After completion of a short examination by the state, the defense was given a similar opportunity to address voir dire questions to the panel, and a very short examination was conducted. At the conclusion of the defense examination the trial judge inquired of the defense:
"THE COURT: Defendant pass the panel?
"MR. SCHWARTZ: Yes, Your Honor.
"THE COURT: Very well."
Counsel points out that objection was made to the refusal of the trial court to ask certain questions of the panel that had been ruled upon by another judge prior to assignment of the case to the judge who tried the case. The record does show that another judge was assigned the case for a period of time, and that judge reviewed the defense proposed voir dire questions, noting the questions which would be asked and those which would not be asked. As we understand appellant's position, it is his contention that the trial judge erred in not following the ruling of the previous judge. See 17 A.R.S. Rules of Criminal Procedure, rule 16.1(d).
Settlement of voir dire questions is not the type of pretrial ruling covered by Rule 16.1(d). As the other provisions of Rule 16.1 indicate, the matters included are those involving defenses, objections, requests, and motions pretrial in nature. The trial judge in this case was not bound by the rulings of the previous judge. The trial judge has the responsibility for determining the extent of voir dire. See 17 A.R.S. Rules of Criminal Procedure, rule 18.5.
Due process would require an examination by the trial judge on an issue if there was a nexus shown between the prejudice feared and the issues of the case. See Ristaino v. Ross, 424 U.S. 589, 96 S.Ct. 1017, 47 L.Ed.2d 258 (1976). In this case there was no showing of any community bias or "feeling" about religion. Religion, as such, was never an issue in the case. Medical witnesses describe the defendant as a religious person. The defense claimed that the defendant acted as he did because he believed God had told him to so act. We find no connection with the prejudice feared and the issues of the case.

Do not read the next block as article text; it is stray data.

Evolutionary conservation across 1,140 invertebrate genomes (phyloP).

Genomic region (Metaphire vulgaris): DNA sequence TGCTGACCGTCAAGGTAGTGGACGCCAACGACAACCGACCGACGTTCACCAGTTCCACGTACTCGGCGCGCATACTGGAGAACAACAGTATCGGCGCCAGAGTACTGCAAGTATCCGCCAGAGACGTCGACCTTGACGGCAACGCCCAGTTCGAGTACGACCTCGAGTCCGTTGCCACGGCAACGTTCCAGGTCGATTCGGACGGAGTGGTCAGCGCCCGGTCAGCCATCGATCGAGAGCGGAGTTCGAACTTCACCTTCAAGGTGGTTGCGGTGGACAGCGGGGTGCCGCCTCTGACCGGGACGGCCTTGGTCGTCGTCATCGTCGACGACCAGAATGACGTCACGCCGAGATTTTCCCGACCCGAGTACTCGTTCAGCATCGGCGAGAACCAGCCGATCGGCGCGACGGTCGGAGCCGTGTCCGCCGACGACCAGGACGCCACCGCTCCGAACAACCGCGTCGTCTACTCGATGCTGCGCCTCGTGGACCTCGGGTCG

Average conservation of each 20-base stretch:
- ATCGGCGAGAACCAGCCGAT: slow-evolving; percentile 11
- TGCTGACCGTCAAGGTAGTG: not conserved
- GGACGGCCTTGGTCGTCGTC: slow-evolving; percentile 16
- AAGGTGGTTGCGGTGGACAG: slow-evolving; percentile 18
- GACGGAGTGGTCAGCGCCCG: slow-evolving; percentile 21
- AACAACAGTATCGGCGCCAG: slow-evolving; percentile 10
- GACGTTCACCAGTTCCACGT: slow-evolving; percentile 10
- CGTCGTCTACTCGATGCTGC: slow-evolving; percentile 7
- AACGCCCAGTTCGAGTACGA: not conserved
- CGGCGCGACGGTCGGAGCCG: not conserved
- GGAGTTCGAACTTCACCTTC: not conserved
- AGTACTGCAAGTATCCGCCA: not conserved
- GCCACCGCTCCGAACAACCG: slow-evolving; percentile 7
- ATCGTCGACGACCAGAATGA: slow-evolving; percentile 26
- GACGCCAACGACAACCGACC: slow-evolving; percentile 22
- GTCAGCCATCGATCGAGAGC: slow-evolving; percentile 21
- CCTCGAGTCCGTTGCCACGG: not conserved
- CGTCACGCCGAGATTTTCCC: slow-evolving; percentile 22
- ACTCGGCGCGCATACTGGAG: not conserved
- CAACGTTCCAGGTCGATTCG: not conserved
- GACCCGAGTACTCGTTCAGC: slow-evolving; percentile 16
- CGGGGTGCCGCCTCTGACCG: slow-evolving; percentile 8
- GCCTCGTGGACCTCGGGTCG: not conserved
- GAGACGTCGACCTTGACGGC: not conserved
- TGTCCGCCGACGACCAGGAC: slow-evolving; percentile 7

It is clear that in at least one instance the trial judge did specifically rule out an area of voir dire for counsel. The trial judge ruled that neither he nor counsel would be permitted to ask the jury panel what they thought would occur if a jury returned a verdict of not guilty by reason of insanity. Appellant challenges this ruling.
Appellant's position is without merit because this court has on at least three occasions ruled that there is no error in the trial court's refusal to instruct a jury on the consequences of a finding of not guilty by reason of insanity. State v. Doss, 116 Ariz. 156, 568 P.2d 1054 (1977); State v. Jensen, 111 Ariz. 408, 531 P.2d 531 (1975); State v. Peats, 106 Ariz. 254, 475 P.2d 238 (1970). We hold that the same principle applies to voir dire examination. The ruling of the trial judge was not error.